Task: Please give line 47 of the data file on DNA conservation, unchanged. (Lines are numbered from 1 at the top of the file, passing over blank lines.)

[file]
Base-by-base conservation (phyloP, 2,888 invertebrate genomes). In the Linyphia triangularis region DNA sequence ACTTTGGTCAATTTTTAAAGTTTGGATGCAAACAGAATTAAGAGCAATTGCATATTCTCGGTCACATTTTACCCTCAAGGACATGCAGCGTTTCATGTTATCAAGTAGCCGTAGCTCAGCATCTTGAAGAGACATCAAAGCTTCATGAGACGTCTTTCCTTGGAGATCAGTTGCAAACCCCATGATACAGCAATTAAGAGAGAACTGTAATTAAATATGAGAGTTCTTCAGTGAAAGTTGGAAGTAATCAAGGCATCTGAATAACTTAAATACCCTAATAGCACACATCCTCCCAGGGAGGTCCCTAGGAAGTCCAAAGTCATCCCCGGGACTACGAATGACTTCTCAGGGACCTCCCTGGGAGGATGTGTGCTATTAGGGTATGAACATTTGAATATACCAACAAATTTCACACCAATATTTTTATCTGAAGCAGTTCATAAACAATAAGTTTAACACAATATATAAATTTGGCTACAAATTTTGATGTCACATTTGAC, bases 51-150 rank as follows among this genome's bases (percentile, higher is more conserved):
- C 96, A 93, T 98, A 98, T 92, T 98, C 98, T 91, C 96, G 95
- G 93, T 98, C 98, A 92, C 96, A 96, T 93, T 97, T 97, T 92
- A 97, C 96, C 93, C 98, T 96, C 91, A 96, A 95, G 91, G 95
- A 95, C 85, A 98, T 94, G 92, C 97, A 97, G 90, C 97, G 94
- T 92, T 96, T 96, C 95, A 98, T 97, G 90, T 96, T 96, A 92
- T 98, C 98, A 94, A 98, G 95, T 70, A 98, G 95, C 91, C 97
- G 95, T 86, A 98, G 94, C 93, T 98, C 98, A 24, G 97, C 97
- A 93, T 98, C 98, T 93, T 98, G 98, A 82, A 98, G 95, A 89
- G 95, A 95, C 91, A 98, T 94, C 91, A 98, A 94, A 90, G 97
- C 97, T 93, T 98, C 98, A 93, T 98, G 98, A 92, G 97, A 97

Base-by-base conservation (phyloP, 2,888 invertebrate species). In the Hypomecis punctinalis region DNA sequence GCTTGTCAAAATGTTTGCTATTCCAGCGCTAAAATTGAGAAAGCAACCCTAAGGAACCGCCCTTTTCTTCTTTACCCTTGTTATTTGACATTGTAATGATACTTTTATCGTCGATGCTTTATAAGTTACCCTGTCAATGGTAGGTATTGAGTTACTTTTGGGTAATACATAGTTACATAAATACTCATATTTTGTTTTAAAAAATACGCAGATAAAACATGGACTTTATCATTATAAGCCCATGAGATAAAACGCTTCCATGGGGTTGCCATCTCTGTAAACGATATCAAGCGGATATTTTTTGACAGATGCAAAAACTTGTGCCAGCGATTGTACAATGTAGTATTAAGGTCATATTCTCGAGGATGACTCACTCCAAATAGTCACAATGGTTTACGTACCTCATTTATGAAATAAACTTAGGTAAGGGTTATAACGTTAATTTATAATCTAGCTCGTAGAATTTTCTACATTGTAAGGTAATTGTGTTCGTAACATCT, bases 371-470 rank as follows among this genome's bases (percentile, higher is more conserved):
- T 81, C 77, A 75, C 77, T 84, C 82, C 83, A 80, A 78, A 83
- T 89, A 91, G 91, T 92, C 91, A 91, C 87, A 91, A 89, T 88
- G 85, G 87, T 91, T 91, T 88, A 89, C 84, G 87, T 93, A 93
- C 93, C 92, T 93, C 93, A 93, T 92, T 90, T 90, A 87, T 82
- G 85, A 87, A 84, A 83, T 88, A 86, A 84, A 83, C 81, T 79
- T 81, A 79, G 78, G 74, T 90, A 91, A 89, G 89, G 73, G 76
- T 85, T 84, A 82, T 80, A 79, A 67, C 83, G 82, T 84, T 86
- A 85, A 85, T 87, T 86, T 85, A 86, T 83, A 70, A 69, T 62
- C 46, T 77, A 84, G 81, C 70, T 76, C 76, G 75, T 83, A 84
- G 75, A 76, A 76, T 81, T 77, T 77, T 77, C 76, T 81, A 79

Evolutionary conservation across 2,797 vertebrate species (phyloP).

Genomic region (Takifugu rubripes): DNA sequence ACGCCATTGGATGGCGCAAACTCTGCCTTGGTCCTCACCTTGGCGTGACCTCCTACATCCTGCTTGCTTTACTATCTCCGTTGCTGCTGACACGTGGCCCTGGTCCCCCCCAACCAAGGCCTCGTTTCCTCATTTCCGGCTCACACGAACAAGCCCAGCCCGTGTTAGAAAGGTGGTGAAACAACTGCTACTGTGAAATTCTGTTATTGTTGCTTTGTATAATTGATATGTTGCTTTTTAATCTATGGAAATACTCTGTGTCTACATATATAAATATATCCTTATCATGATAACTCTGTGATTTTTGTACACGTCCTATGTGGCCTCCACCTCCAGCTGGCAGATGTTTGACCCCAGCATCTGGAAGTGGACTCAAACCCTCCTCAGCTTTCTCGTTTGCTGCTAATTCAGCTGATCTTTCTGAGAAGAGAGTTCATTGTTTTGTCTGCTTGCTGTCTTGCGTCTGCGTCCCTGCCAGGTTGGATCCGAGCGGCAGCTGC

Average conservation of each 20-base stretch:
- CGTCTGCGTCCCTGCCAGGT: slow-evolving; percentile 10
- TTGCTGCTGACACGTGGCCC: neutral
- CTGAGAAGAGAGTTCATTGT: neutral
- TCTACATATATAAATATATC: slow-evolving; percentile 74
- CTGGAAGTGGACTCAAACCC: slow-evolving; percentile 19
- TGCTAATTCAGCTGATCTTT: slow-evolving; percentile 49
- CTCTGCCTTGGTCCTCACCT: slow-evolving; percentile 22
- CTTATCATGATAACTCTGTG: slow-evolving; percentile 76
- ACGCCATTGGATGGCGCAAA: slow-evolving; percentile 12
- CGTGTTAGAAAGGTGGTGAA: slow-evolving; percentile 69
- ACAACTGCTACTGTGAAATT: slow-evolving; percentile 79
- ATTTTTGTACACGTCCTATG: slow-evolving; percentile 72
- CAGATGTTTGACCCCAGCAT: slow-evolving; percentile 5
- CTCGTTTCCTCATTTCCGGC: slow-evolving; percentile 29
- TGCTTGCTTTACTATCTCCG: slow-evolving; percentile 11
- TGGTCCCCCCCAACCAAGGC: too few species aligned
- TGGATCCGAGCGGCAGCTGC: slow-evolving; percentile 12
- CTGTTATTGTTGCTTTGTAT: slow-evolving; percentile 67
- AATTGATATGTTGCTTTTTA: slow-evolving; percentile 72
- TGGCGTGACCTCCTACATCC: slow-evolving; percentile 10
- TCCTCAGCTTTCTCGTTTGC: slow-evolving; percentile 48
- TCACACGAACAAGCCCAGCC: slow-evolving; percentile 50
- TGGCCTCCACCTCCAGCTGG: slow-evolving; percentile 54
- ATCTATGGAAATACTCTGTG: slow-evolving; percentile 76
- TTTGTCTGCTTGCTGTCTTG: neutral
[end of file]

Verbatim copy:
- TCACACGAACAAGCCCAGCC: slow-evolving; percentile 50